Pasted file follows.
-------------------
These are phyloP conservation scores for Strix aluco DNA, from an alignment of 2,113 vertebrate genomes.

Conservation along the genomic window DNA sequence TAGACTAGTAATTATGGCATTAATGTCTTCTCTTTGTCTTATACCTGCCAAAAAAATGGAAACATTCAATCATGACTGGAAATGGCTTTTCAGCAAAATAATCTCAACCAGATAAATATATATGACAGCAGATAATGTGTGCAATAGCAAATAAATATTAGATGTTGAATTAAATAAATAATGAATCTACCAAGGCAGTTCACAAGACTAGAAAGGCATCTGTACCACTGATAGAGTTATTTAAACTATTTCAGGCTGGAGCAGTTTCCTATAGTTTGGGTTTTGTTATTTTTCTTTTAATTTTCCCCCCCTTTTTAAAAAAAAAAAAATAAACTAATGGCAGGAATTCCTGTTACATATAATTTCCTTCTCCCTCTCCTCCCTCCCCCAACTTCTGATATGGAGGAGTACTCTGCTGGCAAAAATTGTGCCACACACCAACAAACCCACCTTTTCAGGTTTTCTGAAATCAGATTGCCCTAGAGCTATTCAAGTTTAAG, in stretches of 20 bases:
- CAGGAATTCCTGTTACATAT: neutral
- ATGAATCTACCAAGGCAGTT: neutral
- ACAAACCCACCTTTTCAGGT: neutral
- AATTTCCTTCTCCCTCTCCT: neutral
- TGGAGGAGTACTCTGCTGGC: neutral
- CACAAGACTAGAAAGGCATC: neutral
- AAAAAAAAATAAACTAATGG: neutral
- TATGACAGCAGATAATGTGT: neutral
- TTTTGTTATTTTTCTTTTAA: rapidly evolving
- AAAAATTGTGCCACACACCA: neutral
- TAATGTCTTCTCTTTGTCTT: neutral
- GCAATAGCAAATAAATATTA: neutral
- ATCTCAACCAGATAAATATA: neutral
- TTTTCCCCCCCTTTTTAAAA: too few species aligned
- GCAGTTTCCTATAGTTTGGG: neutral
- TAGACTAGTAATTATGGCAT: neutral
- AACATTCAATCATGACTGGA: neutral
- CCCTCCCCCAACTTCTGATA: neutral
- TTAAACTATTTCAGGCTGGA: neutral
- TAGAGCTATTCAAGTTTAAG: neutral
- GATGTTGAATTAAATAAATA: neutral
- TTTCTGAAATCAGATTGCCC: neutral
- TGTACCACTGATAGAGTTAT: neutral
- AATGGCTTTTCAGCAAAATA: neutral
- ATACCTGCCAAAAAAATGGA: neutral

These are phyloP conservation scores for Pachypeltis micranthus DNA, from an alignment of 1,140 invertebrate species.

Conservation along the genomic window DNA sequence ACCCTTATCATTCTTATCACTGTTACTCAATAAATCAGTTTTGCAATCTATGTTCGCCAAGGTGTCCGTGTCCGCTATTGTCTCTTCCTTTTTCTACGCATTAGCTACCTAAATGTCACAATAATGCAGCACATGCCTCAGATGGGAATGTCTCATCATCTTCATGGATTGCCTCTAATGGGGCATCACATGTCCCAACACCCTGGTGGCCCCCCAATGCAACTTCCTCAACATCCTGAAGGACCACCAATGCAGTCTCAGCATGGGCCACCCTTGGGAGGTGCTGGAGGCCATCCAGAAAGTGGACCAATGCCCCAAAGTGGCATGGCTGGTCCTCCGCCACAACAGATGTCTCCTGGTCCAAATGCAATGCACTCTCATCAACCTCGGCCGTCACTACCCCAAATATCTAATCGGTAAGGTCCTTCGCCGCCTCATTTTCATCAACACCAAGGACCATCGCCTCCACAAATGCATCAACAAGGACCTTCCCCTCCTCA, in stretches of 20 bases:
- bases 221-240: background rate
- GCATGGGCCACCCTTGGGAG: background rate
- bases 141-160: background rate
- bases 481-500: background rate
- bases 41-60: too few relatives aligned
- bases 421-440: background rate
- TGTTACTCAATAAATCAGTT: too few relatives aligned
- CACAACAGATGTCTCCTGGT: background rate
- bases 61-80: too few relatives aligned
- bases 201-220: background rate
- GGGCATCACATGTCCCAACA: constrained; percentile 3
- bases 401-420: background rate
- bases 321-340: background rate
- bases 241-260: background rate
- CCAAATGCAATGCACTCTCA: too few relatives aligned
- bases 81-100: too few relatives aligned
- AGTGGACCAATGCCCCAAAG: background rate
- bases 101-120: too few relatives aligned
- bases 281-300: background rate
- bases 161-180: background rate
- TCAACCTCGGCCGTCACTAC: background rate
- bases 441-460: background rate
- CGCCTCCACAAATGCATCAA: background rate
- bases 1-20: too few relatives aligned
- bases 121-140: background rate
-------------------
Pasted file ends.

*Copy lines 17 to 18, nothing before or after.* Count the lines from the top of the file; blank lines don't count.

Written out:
- GCAGTTTCCTATAGTTTGGG: neutral
- TAGACTAGTAATTATGGCAT: neutral